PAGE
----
They’re both saying essentially the same thing. If you are successful and I am not successful, I have to reckon with why that might be. That means it could be my fault and that idea is too painful, so instead I have to cut you down to prove you’re actually not better than me. People will try to tear others down in this way at any turn and, what do you know, they even do it with Jesus.

If I know you, you can’t be special, because what does that say about me if we came from the same place? If you strip away my excuses by virtue of your success, I have to answer questions about myself I’d rather ignore. So I resent you. It’s the comparison trap, if you’ve ever heard that expression. That’s exactly what this is.

The good news is that there’s a beautiful antidote to this in the Gospel. As great as achievement is, our identity in Christ is… well… just that, in Christ. That releases us from the comparison trap completely. We’re to find who we are in him, not in anything we do.

Christians are called to a contentment that results in a strong work ethic. That may seem counterintuitive to some, but it’s the truth. Contentment doesn’t have to mean that you give up and don’t try. That’s completely against the grain of what God calls his people to. Contentment in Christ still works hard.

Even before the Fall, when everything was good and perfect, Adam had a job. He worked in the Garden of Eden. Work is not a bug, it’s a feature. It’s something we’re built for. Contentment in Jesus doesn’t eradicate work, it sanctifies it. We’re called to do everything to the glory of God. We’re told to do every job as though we were doing it for Jesus directly. Look at what Paul says in Colossians chapter three.

Whatever you do, work heartily, as for the Lord and not for men,

Colossians 3:23 (ESV)

Work heartily, not for anyone else, but for the Lord. Not for the eyes on you from the people around you. Not for your boss. Not even for yourself. Work for the Lord.

What that means is that my worth is not determined by what I produce or how successful I am by worldly measures. This podcast doesn’t have nearly as many listeners as John Piper’s or Preston Sprinkle’s. Preston’s Patreon is way more successful than mine. That doesn’t mean that I have to look enviously at them or get bitter that they have something I don’t. I’m freed from that by the Gospel.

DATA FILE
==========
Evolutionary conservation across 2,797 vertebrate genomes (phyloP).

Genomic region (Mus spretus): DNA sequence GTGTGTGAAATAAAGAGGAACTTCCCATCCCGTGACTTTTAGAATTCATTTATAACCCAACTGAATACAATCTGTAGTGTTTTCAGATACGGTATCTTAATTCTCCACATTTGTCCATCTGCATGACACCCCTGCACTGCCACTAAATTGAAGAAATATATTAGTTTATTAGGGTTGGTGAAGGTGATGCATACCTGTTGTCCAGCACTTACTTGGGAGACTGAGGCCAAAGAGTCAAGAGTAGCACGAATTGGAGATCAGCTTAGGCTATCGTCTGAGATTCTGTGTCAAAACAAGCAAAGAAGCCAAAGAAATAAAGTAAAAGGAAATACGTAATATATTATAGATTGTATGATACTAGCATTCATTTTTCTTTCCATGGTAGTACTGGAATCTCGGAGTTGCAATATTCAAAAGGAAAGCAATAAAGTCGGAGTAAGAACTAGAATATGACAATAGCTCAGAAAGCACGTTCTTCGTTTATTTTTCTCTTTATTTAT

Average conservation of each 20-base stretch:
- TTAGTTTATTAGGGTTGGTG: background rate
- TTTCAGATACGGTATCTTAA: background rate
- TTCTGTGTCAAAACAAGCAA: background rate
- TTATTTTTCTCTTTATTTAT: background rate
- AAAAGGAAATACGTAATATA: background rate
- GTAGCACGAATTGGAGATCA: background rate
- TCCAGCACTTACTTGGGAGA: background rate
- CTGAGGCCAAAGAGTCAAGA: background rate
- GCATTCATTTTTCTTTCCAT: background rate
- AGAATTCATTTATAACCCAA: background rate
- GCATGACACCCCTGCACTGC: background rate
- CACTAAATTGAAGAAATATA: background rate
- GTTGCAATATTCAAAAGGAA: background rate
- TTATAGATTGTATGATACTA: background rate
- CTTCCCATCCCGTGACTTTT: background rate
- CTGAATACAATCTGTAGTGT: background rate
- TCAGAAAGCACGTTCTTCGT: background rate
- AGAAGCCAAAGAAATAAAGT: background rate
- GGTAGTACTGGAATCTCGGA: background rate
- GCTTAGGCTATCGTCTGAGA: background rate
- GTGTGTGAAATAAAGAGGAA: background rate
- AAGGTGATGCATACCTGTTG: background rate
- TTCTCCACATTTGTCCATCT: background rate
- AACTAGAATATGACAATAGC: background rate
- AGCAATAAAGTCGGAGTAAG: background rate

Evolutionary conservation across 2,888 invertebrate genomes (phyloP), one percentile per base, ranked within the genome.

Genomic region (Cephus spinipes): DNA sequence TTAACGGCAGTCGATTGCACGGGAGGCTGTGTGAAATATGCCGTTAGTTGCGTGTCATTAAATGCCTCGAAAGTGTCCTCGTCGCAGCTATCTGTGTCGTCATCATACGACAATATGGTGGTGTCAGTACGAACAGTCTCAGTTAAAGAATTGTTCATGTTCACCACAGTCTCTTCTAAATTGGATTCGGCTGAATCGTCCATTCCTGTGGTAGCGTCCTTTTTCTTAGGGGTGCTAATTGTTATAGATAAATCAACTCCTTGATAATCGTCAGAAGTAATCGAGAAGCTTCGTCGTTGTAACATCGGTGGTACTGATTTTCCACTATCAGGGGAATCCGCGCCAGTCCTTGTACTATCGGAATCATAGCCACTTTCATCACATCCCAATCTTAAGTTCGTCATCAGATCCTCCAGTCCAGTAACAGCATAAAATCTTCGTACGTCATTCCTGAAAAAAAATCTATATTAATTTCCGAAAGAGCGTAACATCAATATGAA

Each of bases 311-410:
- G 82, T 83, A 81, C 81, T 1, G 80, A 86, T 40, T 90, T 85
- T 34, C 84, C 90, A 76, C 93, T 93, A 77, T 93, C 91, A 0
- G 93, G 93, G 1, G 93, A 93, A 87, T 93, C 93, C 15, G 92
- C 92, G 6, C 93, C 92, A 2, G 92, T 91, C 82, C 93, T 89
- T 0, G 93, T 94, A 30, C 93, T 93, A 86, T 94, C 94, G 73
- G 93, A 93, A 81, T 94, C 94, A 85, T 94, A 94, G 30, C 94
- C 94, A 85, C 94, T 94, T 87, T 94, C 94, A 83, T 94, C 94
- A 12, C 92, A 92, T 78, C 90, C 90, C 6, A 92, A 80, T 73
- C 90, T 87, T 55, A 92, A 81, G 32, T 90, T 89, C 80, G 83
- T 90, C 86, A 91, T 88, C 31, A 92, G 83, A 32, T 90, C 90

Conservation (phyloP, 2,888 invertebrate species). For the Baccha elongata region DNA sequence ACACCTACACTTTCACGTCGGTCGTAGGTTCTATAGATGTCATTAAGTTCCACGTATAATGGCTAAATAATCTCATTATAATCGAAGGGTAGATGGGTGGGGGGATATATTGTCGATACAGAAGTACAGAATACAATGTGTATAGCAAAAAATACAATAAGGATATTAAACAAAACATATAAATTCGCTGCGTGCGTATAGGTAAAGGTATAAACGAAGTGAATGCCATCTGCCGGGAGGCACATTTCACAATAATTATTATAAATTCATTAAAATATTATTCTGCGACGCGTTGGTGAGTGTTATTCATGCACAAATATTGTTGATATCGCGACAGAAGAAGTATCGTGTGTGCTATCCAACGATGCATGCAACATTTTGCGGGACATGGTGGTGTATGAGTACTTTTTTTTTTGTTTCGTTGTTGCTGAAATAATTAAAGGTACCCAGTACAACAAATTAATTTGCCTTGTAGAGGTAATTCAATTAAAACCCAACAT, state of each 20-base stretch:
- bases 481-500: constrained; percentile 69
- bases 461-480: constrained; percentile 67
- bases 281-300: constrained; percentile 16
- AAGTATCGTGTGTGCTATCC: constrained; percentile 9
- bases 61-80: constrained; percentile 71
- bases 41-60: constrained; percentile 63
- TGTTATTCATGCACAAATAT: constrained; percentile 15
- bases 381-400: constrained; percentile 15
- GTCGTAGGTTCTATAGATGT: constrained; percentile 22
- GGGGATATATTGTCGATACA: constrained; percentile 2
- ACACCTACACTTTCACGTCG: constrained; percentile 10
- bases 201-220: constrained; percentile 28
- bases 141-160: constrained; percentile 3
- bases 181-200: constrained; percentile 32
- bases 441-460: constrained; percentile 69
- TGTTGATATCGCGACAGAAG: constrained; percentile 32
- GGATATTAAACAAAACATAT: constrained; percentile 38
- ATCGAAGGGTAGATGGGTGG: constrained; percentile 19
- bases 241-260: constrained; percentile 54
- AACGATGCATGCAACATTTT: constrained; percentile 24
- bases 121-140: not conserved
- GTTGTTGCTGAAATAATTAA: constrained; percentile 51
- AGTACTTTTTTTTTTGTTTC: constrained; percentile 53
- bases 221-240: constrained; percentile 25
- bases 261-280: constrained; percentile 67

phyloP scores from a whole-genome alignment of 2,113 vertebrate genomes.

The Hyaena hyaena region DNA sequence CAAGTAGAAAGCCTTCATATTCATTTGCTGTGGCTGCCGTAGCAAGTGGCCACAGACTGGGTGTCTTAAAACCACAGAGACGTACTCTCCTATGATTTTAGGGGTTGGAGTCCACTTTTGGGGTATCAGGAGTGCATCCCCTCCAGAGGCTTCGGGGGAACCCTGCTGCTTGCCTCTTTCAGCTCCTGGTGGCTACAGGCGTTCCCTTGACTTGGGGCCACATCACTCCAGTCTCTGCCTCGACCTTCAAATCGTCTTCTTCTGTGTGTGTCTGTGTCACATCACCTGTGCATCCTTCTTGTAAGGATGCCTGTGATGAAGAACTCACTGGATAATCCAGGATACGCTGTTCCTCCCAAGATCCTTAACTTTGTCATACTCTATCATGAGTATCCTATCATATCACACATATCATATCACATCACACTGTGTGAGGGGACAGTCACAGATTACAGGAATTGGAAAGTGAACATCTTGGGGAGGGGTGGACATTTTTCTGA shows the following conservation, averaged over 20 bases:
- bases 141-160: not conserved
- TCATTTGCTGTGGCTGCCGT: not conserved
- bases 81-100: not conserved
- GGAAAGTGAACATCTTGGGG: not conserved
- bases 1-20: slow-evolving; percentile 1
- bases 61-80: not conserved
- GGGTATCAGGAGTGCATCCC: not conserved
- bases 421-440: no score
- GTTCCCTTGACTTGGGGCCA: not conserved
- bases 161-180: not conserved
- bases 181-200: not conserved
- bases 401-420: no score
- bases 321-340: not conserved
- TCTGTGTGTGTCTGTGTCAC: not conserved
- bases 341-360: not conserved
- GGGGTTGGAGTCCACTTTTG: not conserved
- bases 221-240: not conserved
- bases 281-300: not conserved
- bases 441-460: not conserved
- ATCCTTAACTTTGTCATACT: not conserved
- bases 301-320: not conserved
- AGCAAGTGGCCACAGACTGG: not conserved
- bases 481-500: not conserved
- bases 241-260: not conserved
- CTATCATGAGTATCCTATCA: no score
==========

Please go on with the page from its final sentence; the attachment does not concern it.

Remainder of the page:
I can only be responsible for working hard as if directly for Jesus. Whatever fruit comes from that, great. If someone else is more successful, good for them. It frees me to genuinely be happy for my friends when they succeed.

I listen to a lot of standup comedy and a lot of podcasts by comedians. One thing that’s been brought up a few times is how many people in the industry look at it as this zero sum game where so few people are happy for even their friends when they’re successful because the immediate thought is, “Why are they getting this when I deserve it?” That’s a mentality that is not at all foreign to the Church and it’s sad.

There’s nothing wrong with asking, “Why are they getting this and I am not?” if the motivation is finding ways to work better, smarter, or harder. By all means, improve in your craft, whatever that is. If Jesus was my boss, I’d be constantly trying to get better! However, when the motivation is jealousy or envy, we’ve built an idol out of our idea of success.

My worth in Christ is not determined by how much money I make or how many clicks I get. My worth is solely determined by who he says I am. My identity has to be wrapped around that and nothing else. Anything else we try to hang our identity on is an idol in our lives.